The Alternating Brightness Star (ABS) illusion is made of concentric stars of graded luminance. The physical luminance of each individual star remains constant at all points; however the corners of the stars are perceptually more salient than the straight edges, forming illusory folds that irradiate from the very center of the set of stars. In the default example, the innermost star is white, the outermost star is black, and the gradient from the center to the outside star has 20 luminance steps. The illusory folds that radiate from the center of the set of stars appear light or dark depending on the polarity of the corner angle and on the direction of the luminance gradient (black-to-white or white-to-black). In the default example, the illusory folds leading to the tips of the star appear bright, whereas the illusory folds leading to the valleys in between the tips of the star appear dark. However, all illusory folds (dark or bright) are physically identical to each other in luminance. We call this effect Corner Angle Brightness Reversal.
To do: Use the sliders below the star to vary the parameters. When you invert the contrast of the stars, the perceived sign of the illusory folds (bright or dark) also inverts. The illusory folds are strongest when the range of contrast between the innermost and outermost star is maximized (i.e. when the “contrast” slider is all the way to the left or to the right). Increasing the number of steps between the innermost and outermost star also tends to increase the strength of the illusory folds.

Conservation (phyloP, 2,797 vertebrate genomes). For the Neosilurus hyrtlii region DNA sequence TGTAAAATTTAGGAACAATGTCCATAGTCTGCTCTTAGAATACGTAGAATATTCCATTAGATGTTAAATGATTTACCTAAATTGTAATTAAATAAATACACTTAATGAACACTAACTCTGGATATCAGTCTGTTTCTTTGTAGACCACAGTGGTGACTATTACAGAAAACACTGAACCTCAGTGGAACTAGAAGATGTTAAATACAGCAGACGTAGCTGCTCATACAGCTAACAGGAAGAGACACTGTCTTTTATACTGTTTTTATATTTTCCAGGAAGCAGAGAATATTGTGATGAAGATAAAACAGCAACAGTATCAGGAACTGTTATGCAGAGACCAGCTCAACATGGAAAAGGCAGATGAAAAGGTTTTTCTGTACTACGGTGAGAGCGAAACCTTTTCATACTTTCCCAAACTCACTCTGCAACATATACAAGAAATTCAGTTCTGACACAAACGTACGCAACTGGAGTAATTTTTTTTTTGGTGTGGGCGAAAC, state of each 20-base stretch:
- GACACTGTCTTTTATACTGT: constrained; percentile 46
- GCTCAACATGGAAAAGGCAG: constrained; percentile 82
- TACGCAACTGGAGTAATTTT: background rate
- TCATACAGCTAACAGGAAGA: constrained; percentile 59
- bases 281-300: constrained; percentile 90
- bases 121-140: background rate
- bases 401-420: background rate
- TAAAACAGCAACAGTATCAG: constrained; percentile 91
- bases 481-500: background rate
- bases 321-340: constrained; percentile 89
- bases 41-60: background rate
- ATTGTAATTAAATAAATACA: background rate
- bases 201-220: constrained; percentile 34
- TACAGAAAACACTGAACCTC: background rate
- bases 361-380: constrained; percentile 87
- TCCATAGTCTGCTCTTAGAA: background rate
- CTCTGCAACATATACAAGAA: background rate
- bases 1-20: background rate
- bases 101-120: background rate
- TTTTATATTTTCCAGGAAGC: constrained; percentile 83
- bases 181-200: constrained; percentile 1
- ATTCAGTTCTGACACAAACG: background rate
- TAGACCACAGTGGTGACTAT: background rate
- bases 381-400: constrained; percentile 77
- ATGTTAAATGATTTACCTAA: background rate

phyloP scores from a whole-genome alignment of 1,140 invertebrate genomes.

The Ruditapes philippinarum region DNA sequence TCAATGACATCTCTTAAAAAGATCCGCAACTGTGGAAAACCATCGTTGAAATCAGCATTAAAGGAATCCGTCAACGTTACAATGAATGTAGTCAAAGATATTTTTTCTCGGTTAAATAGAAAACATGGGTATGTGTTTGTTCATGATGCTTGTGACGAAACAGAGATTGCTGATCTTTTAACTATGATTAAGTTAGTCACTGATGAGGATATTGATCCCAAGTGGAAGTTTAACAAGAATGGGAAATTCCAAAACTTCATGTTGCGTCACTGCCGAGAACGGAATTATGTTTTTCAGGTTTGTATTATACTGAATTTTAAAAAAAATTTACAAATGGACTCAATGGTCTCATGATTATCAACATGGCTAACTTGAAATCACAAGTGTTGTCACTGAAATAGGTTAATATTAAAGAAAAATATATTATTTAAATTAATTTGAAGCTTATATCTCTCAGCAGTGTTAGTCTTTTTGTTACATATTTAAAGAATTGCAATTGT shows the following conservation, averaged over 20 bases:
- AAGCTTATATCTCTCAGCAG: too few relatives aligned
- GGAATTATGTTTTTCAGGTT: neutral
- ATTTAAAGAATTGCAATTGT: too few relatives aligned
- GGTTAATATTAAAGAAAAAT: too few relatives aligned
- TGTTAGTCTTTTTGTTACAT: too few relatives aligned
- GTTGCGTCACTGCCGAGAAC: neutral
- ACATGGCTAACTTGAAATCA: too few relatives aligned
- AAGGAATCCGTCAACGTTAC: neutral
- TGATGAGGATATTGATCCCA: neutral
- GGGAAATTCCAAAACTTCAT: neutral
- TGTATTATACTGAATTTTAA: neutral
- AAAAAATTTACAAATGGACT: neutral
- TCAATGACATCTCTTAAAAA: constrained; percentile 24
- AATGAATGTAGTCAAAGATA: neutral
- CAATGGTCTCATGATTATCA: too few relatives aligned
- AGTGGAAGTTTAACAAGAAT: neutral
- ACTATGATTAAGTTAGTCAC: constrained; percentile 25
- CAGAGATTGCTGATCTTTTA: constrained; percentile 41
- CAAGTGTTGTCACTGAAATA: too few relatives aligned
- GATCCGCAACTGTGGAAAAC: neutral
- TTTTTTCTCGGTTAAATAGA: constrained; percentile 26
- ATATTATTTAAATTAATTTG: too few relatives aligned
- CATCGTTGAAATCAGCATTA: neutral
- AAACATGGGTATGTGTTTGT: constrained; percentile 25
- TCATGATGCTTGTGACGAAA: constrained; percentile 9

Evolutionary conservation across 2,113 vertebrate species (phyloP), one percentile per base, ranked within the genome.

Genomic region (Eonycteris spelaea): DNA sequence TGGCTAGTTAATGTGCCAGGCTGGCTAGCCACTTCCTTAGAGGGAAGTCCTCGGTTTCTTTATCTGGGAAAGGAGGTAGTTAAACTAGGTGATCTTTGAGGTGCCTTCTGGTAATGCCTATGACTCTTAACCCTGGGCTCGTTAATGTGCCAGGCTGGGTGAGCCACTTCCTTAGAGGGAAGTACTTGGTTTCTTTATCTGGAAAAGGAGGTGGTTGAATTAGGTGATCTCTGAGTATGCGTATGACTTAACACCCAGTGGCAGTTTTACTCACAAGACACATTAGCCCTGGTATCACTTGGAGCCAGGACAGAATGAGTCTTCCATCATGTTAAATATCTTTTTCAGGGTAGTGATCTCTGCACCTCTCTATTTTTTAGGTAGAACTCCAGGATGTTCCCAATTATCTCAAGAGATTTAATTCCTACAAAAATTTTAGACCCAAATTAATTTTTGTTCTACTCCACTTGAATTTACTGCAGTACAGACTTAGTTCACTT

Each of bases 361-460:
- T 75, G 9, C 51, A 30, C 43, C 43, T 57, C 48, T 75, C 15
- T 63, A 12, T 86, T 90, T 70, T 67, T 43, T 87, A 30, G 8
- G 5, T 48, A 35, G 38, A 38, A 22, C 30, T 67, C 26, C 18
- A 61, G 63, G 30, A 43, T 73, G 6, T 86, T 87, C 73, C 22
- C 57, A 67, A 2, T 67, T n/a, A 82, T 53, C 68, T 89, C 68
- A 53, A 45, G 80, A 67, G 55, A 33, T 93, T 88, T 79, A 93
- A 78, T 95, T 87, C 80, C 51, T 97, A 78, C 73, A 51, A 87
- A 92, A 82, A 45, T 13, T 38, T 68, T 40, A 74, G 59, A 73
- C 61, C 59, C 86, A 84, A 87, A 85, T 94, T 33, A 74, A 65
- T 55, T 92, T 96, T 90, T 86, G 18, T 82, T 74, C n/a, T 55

To notice: When you change the angle of the corner (“corner at star tips” slider) the strength of the illusory folds varies. Sharp corner angles result in strong illusory folds, and shallow corner angles result in weak illusory folds. We call this effect Corner Angle Salience Variation.
Vasarely’s nested squares: The ABS illusion is closely related to Vasarely’s “nested squares”: several decades ago, the op-artist Victor Vasarely discovered that nested squares of increasing or decreasing luminance result in illusory diagonals, which appear either brighter or darker than the rest of the squares. This illusion is sometimes called Vasarely’s pyramid, or Vasarely’s illusion. The interactive ABS illusion on this site can be easily transformed into Vasarely’s nested squares. Set the number of points to 4, and the corner at star tips to 90º, and there you go!
Significance: The ABS illusion demonstrates that sharp corners appear more salient to our visual system than shallow corners or straight edges.
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